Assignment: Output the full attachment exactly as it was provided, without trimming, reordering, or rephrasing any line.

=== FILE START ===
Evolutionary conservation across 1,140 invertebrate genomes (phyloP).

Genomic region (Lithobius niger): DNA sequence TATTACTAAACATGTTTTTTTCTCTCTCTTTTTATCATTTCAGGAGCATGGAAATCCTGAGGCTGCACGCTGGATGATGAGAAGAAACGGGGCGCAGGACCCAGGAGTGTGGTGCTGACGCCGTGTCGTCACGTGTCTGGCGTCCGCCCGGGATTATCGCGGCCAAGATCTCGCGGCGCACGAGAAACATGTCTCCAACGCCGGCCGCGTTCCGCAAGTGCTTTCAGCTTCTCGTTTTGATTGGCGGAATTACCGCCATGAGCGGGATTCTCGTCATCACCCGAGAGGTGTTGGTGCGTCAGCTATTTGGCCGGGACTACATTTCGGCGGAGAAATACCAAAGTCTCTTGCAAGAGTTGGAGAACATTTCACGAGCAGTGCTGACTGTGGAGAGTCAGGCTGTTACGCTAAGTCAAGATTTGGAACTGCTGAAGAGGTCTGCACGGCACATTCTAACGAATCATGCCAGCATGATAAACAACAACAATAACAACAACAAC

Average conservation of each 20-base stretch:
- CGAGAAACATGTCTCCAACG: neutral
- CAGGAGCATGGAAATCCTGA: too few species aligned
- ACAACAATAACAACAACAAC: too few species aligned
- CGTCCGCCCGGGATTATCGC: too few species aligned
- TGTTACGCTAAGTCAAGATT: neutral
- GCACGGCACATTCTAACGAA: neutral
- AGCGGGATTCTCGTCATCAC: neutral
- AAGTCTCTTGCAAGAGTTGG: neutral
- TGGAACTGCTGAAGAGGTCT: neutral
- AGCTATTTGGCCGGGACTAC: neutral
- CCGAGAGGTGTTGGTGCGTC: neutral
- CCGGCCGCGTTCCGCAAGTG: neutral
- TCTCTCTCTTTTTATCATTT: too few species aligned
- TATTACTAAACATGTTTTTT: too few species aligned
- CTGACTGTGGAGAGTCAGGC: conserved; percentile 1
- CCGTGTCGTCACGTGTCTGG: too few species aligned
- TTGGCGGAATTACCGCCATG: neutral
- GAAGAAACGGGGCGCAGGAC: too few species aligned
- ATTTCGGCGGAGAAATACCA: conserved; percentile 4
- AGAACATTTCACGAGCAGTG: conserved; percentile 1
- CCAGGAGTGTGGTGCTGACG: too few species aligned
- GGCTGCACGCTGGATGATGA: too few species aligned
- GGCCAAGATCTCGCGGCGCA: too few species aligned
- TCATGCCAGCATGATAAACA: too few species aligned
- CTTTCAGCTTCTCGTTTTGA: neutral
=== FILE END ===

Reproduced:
Evolutionary conservation across 1,140 invertebrate genomes (phyloP).

Genomic region (Lithobius niger): DNA sequence TATTACTAAACATGTTTTTTTCTCTCTCTTTTTATCATTTCAGGAGCATGGAAATCCTGAGGCTGCACGCTGGATGATGAGAAGAAACGGGGCGCAGGACCCAGGAGTGTGGTGCTGACGCCGTGTCGTCACGTGTCTGGCGTCCGCCCGGGATTATCGCGGCCAAGATCTCGCGGCGCACGAGAAACATGTCTCCAACGCCGGCCGCGTTCCGCAAGTGCTTTCAGCTTCTCGTTTTGATTGGCGGAATTACCGCCATGAGCGGGATTCTCGTCATCACCCGAGAGGTGTTGGTGCGTCAGCTATTTGGCCGGGACTACATTTCGGCGGAGAAATACCAAAGTCTCTTGCAAGAGTTGGAGAACATTTCACGAGCAGTGCTGACTGTGGAGAGTCAGGCTGTTACGCTAAGTCAAGATTTGGAACTGCTGAAGAGGTCTGCACGGCACATTCTAACGAATCATGCCAGCATGATAAACAACAACAATAACAACAACAAC

Average conservation of each 20-base stretch:
- CGAGAAACATGTCTCCAACG: neutral
- CAGGAGCATGGAAATCCTGA: too few species aligned
- ACAACAATAACAACAACAAC: too few species aligned
- CGTCCGCCCGGGATTATCGC: too few species aligned
- TGTTACGCTAAGTCAAGATT: neutral
- GCACGGCACATTCTAACGAA: neutral
- AGCGGGATTCTCGTCATCAC: neutral
- AAGTCTCTTGCAAGAGTTGG: neutral
- TGGAACTGCTGAAGAGGTCT: neutral
- AGCTATTTGGCCGGGACTAC: neutral
- CCGAGAGGTGTTGGTGCGTC: neutral
- CCGGCCGCGTTCCGCAAGTG: neutral
- TCTCTCTCTTTTTATCATTT: too few species aligned
- TATTACTAAACATGTTTTTT: too few species aligned
- CTGACTGTGGAGAGTCAGGC: conserved; percentile 1
- CCGTGTCGTCACGTGTCTGG: too few species aligned
- TTGGCGGAATTACCGCCATG: neutral
- GAAGAAACGGGGCGCAGGAC: too few species aligned
- ATTTCGGCGGAGAAATACCA: conserved; percentile 4
- AGAACATTTCACGAGCAGTG: conserved; percentile 1
- CCAGGAGTGTGGTGCTGACG: too few species aligned
- GGCTGCACGCTGGATGATGA: too few species aligned
- GGCCAAGATCTCGCGGCGCA: too few species aligned
- TCATGCCAGCATGATAAACA: too few species aligned
- CTTTCAGCTTCTCGTTTTGA: neutral